‘The Retrieval’: profits, losses of Civil War fugitive tracking
A movie review of “The Retrieval,” a Civil War drama about a 13-year-old boy who helps bounty hunters capture fugitives.
The New York Times
‘The Retrieval,’ with Ashton Sanders, Keston John, Bill Oberst Jr. Written and directed by Chris Eska. 94 minutes. Rated R for some violence. SIFF Cinema at the Film Center.
The New York Times does not provide star ratings with reviews.
A tough, tender little movie, “The Retrieval” tells a story of divided souls wandering a divided land. It takes place in 1864, the year before the Civil War ended, and opens in the dead of night.
As cannons boom in the distance, a 13-year-old black boy, a seeming runaway, takes refuge in a barn guarded by a white woman with a long gun. Shortly after the boy settles in next to a few black fugitives — one silently hands him food — he slips out to alert his employers, white bounty hunters who quickly torch the barn and capture the fugitives, who fetch as much as $600 a head.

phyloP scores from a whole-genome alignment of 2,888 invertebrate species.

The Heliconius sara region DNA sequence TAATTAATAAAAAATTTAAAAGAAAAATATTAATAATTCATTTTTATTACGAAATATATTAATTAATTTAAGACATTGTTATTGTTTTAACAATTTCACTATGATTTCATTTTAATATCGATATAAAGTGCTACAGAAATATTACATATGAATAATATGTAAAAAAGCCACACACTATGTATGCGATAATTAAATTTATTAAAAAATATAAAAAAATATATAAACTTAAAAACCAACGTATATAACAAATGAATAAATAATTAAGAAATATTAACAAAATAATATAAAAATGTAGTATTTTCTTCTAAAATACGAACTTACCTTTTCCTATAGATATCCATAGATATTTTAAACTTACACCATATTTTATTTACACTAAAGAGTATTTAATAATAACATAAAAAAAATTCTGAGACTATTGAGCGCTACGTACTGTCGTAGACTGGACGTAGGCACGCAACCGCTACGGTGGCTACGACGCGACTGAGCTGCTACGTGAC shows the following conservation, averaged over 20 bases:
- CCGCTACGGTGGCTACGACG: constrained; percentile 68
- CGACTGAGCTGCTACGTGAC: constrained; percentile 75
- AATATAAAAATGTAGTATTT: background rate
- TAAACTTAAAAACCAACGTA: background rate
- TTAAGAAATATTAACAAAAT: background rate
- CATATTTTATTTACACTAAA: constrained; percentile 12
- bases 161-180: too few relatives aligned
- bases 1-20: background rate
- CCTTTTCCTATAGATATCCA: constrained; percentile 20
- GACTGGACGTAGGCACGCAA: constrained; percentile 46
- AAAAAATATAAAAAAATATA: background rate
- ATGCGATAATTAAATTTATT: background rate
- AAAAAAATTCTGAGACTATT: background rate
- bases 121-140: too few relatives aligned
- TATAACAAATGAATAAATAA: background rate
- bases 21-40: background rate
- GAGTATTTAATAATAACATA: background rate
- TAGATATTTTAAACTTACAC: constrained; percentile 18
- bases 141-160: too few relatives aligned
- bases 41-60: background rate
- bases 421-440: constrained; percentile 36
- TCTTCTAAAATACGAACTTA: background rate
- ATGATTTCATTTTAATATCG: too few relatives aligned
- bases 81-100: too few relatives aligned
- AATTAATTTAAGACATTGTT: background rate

Money changes hands throughout “The Retrieval.” The boy, Will (Ashton Sanders), carries around a coin given to him by his long-gone father. With no family or home, he clings to it and to a man he calls uncle, Marcus (Keston John), a black mercenary. It’s unclear how they ended up working for the bounty hunters, led by the foreboding Burrell (Bill Oberst Jr.).
After the gang captures the fugitives, Burrell pays Marcus, who then tosses Will some coins. There’s pathos in how Will scrambles for his meager pay and also in his reluctance to feed the fugitives.
Written, directed and edited by Chris Eska, “The Retrieval” is modest in means and narrative scope. Its heft comes from the moral awakening at its center, which involves the humanization of a black adolescent who, however nominally free, is captive to a system that reduces human relationships to financial transactions.